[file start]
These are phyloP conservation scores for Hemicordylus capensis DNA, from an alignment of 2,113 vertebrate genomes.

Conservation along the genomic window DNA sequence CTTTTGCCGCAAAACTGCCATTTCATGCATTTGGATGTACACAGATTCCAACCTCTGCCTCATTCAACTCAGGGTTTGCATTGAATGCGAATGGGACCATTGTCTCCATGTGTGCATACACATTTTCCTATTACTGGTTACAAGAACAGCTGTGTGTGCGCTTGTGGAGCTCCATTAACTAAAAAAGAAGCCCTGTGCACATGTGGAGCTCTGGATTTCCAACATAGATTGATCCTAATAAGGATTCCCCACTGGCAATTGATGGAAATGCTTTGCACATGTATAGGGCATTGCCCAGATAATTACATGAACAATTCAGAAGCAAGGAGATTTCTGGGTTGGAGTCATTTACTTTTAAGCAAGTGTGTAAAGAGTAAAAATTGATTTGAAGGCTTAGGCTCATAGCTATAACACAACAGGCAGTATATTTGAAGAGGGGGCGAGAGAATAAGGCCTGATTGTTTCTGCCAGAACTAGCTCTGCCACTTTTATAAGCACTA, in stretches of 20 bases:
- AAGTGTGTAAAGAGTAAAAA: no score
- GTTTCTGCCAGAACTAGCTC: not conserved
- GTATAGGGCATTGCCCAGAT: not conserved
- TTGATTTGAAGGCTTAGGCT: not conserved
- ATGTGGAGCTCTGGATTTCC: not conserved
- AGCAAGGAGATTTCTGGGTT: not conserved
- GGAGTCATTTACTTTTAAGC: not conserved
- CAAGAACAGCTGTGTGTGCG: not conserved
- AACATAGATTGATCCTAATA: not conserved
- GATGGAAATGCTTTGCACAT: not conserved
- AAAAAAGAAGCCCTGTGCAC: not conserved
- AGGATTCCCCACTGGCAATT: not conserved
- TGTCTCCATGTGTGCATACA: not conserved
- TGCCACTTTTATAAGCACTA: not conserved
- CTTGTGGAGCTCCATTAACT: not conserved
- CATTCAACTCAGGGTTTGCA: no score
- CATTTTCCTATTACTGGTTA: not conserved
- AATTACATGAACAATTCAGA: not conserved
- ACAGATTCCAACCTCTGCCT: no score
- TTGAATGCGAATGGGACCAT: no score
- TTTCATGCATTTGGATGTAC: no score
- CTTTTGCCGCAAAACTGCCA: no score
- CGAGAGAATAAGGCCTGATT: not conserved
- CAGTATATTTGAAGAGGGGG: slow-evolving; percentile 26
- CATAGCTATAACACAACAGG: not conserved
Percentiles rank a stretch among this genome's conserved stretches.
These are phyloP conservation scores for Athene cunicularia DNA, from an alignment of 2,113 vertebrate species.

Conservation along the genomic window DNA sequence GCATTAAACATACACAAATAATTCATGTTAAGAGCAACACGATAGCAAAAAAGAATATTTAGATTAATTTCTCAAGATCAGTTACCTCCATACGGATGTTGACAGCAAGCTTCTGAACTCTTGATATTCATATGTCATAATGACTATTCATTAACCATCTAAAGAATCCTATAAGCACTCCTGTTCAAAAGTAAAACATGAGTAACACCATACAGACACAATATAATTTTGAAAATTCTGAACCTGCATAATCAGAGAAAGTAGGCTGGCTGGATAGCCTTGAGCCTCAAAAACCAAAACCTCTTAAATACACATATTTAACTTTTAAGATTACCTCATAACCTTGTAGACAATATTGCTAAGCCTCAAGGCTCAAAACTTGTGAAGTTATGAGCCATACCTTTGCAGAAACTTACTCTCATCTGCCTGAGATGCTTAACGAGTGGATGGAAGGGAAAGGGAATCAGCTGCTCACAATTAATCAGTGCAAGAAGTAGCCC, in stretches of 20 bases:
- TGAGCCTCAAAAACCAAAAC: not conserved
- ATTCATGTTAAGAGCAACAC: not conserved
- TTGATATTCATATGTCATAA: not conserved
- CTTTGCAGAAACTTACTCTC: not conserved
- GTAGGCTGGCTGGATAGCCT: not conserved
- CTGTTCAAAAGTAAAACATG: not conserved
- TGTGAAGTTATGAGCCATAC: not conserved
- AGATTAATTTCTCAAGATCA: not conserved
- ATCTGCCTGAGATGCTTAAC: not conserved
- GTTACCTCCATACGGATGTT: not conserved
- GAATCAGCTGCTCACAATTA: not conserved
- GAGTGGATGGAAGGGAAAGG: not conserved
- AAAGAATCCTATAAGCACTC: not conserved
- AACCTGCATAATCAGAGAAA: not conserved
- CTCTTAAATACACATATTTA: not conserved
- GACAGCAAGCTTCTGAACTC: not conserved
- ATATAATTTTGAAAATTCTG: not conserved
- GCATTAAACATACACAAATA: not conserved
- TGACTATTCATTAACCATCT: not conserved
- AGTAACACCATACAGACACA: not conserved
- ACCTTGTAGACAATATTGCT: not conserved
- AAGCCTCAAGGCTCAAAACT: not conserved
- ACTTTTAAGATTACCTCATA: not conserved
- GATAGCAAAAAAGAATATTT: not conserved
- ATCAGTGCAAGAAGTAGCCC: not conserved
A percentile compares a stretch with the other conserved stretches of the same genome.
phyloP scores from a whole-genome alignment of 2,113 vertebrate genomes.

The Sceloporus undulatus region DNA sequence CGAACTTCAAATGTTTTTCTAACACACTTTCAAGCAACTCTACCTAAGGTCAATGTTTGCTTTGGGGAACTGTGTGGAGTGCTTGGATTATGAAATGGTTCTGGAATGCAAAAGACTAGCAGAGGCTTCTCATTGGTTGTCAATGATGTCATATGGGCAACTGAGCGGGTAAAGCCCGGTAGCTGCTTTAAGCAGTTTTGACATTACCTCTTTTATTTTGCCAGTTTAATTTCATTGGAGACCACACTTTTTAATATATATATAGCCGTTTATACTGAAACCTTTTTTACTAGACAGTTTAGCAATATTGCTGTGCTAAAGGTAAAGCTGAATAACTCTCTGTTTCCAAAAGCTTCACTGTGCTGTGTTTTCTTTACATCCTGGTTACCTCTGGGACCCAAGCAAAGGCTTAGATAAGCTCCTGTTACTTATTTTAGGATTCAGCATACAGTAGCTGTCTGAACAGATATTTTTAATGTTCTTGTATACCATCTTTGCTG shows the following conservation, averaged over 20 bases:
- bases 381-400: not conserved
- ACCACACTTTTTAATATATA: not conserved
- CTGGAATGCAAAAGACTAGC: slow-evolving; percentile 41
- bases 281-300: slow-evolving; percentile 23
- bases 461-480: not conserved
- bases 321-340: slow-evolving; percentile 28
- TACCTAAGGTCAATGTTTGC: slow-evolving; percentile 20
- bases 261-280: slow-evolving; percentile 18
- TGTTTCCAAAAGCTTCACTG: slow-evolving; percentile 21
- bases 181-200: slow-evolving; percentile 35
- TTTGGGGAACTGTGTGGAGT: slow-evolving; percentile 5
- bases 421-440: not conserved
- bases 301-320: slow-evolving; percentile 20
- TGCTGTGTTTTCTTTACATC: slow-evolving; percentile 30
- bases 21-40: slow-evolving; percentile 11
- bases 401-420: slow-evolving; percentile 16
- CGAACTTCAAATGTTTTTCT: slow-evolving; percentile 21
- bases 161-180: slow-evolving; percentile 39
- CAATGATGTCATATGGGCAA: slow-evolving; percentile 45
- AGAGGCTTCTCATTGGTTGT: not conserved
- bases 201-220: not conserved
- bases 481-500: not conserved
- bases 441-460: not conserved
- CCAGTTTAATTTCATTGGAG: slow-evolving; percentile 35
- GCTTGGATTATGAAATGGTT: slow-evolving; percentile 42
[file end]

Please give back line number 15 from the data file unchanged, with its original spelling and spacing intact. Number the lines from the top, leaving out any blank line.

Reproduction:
- TGTCTCCATGTGTGCATACA: not conserved